A demonstrator protesting Labour’s handling of its anti-Semitism problem was kicked in the face outside a meeting of pro-Palestinian supporters of the party in London, witnesses said.
The incident, which left the protester moderately injured, occurred on Tuesday night outside the Mayton Street venue for an event titled “Corbyn, Antisemitism and Justice for Palestine – North London.” It was attended by the UK leader of the Palestine Solidarity Campaign and anti-Israel activists.
“Police is on scene treating injured Jewish protester who was kicked in the face,” David Collier, a blogger who specializes in covering anti-Israel activity in the United Kingdom, wrote about the incident.
Cliff Dixon, a protester who was at the scene, said there were two female attackers at the event, including at least one who assaulted the alleged victim, whom he said was Jewish.
“70 year old Jewish lady had her phone stolen and beaten by two girls, I was threatened and told I would be ‘dealt with’,” he wrote on Twitter. “When myself and some others tried to stop the second girl attacking her, we were shoved away by security including a particularly vile man in a grey sweatshirt who accused me of being far right and said he would ‘deal with me’ later as he knows who I am,” he added.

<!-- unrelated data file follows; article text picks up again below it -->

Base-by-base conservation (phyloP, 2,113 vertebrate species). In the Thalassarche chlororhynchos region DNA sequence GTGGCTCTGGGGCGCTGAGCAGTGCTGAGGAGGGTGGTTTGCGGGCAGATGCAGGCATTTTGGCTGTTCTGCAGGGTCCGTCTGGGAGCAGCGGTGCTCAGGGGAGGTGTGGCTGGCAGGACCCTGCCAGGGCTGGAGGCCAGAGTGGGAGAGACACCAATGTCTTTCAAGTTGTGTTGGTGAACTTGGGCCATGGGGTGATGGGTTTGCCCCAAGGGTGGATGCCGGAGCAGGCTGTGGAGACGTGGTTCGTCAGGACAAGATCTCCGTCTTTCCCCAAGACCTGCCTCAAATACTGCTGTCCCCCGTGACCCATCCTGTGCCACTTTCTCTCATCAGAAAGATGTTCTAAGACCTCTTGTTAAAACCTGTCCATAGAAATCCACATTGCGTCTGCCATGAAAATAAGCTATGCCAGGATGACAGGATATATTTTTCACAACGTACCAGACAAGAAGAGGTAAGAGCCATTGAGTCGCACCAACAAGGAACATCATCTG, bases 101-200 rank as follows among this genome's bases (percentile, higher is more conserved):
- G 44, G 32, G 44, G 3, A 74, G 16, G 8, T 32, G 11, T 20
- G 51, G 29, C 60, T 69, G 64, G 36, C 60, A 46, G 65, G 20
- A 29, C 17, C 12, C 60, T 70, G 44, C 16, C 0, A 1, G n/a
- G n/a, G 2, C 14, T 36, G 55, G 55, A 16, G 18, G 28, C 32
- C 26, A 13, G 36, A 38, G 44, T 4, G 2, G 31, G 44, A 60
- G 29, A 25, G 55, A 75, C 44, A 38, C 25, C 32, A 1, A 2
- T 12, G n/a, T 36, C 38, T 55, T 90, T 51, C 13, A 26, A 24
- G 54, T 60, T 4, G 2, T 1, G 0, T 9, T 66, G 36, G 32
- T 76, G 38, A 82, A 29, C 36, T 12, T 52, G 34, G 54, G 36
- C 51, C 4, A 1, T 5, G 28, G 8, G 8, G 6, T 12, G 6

— Cliff Dixon – Community Campaigner (@EngPatriot) October 17, 2018
A second woman, Ambrosine Shitrit, said that she was manhandled by organizers of the event, and was also kicked by the two female attackers.
Euan Philips, a spokesperson for the group Labour Against Anti-Semitism, wrote on Twitter: “Earlier tonight a Jewish woman was beaten at an @PSCupdates event. No-one from the crowd intervened.”
Jeremy Corbyn is a far-left politician who was elected to lead Labour in 2015. Leaders of British Jewry have accused Corbyn of being an anti-Semite following a series of incidents, including the emergence of a recording of him claiming British-born “Zionists” don’t understand irony. That year, he also defended a mural that featured hook-nosed Jews playing monopoly on the backs of dark-skinned men. Earlier this year, new evidence emerged that he commemorated dead Palestinian terrorists months before assuming office.
Watchdog groups have accused Corbyn, who has denied allegations of anti-Semitism also after he called Hamas and Hezbollah his “friends,” of not doing enough to tackle the increase of anti-Semitic rhetoric among Labour members who support him, including more than 1,000 individuals that have been flagged by the Labour Against Anti-Semitism group.
Times of Israel staff contributed to this report.